The duration of military service in the Greek Army, the Navy and the Air Force has now been set to a 12-month term for all conscripts across the three branches, effective as of May.
The decision was reached during a meeting of the Council for Foreign Affairs and Defense (KYSEA) which was chaired by Prime Minister Kyriakos Mitsotakis.
The only exception, clarified by Defense Minister Nikos Panagiotopoulos, concerns conscripts who have been assigned to units with special operational and geographical characteristics, where they can serve for just nine months, provided they remain at these units for the full duration of their service.
The exception to the rule is thought to affect conscripts serving along the border with Turkey or on the Aegean islands.
Strengthening the Armed Forces
Panagiotopoulos said that the increased military service, in combination with the recruitment of professional officers and the increase of students in the military schools, will “significantly strengthen the Armed Forces.”
Prime Minister Kyriakos Mitsotakis had spoken about the issue in September of 2020 when he said that the increase would not go beyond twelve months.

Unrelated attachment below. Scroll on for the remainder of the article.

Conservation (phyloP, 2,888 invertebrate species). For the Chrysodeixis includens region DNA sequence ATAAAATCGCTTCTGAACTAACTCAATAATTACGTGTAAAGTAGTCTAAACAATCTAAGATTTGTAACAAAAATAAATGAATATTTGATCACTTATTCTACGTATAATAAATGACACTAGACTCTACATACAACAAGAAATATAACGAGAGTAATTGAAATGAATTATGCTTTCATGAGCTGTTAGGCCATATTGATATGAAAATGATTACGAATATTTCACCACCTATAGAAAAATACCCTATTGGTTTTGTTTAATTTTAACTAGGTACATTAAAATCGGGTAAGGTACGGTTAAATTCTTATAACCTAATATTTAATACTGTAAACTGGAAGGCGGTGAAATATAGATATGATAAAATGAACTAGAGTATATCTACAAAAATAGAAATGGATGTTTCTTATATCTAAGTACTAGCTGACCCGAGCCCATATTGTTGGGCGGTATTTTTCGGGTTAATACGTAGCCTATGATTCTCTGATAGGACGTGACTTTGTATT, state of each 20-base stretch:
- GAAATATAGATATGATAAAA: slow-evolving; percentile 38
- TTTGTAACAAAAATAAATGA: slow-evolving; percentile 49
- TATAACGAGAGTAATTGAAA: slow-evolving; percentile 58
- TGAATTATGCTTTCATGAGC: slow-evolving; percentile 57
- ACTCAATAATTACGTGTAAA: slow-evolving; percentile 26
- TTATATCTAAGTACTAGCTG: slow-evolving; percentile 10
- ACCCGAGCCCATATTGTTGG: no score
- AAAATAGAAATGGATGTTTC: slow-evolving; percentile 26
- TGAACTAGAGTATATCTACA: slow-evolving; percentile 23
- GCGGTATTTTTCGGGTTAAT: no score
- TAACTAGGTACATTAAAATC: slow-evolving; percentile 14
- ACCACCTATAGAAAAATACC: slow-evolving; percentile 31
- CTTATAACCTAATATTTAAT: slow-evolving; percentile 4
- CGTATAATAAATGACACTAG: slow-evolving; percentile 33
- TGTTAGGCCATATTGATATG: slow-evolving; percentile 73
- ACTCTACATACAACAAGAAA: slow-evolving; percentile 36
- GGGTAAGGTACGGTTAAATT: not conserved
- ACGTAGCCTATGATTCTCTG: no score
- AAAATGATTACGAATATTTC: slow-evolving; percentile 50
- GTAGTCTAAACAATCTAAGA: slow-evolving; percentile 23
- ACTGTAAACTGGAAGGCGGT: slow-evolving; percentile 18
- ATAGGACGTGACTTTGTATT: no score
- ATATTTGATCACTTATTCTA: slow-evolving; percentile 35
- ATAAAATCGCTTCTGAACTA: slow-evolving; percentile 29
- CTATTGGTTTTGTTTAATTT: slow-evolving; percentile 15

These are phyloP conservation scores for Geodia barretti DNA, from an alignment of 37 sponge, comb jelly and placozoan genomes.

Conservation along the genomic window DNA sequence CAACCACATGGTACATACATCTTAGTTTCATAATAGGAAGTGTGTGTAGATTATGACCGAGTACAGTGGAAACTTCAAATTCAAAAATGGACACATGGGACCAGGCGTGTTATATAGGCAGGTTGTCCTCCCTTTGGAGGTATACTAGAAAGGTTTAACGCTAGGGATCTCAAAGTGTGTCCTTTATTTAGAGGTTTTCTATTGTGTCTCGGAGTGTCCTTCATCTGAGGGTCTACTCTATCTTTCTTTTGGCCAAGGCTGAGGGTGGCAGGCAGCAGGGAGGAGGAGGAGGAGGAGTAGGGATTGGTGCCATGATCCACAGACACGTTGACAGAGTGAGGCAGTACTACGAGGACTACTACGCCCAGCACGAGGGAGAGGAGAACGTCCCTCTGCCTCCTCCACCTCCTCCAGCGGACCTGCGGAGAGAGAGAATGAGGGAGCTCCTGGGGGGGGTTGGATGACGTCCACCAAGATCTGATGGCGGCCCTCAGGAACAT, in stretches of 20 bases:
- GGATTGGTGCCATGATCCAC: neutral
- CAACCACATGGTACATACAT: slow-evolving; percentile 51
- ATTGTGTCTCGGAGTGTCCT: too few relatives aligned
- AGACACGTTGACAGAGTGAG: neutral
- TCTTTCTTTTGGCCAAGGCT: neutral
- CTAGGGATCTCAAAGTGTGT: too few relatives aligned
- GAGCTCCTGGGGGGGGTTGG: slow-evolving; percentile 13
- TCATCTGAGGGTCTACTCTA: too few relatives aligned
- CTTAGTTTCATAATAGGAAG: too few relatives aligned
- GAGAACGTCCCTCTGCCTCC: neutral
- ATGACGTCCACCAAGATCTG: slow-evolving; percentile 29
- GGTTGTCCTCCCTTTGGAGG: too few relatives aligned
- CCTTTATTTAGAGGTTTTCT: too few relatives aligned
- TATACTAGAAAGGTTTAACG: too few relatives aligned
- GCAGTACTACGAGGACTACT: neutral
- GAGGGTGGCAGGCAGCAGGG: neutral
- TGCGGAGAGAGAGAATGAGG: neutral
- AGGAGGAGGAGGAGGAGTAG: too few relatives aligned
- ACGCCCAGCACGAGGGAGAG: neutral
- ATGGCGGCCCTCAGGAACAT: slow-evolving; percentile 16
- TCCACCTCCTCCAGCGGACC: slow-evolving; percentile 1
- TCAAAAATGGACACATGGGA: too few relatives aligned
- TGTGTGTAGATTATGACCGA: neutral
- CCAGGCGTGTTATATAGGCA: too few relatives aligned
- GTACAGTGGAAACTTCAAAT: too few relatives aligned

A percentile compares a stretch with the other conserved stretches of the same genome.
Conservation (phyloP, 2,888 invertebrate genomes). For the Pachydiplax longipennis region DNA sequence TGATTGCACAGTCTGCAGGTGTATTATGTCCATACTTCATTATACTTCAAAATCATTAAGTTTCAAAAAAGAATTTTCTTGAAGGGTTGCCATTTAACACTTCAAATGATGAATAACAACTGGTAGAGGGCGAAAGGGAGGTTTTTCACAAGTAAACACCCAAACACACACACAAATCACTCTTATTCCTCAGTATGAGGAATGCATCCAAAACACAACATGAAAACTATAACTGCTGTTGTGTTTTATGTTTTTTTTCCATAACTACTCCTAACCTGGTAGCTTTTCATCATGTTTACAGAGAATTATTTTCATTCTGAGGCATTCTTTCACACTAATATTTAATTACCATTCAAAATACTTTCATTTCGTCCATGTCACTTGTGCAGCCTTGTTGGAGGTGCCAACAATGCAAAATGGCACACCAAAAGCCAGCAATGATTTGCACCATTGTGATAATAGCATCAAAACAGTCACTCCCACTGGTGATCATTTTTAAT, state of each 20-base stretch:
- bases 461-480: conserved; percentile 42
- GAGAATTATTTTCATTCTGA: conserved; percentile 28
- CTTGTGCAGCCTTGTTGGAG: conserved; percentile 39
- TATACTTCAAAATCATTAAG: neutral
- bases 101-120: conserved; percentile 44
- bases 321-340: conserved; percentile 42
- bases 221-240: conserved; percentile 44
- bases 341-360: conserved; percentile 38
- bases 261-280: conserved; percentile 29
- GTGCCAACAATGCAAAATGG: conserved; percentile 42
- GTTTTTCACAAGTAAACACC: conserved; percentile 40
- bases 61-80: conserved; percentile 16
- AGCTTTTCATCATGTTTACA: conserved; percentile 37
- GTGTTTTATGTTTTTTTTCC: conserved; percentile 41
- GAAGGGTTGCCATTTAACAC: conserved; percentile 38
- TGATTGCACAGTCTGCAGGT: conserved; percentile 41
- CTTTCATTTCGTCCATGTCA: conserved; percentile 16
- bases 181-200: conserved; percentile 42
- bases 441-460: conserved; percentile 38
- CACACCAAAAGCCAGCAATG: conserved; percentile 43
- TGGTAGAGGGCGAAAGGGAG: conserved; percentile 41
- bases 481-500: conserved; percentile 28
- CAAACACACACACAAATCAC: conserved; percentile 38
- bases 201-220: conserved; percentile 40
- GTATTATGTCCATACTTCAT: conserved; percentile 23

He added that there are thoughts for compulsory conscription at 18. This “is an issue that I am discussing and the government is discussing it, but I am not ready to say anything more,” Mitsotakis said.
He had also stressed the need for new recruits to develop skills that will be useful to them in their life after the Army.
Military service in Greece is mandatory for all able-bodied males from the age of 19.
The following categories of citizens are not required to serve in the armed forces of Greece:
- People with serious health problems, including the mentally ill;
- Fathers of three or more children;
- The eldest son in a family whose members cannot support themselves;
- Father whose wife has died or is incapable of work and whose children cannot support themselves;
- Foreigners living in the monastic community of Mount Athos.
There are also provisions concerning conscientious objectors.
In 1997, the Greek Parliament voted a law that established alternative and unarmed service for conscientious objectors and in 2001, it amended the Constitution to recognize the right to conscientious objection.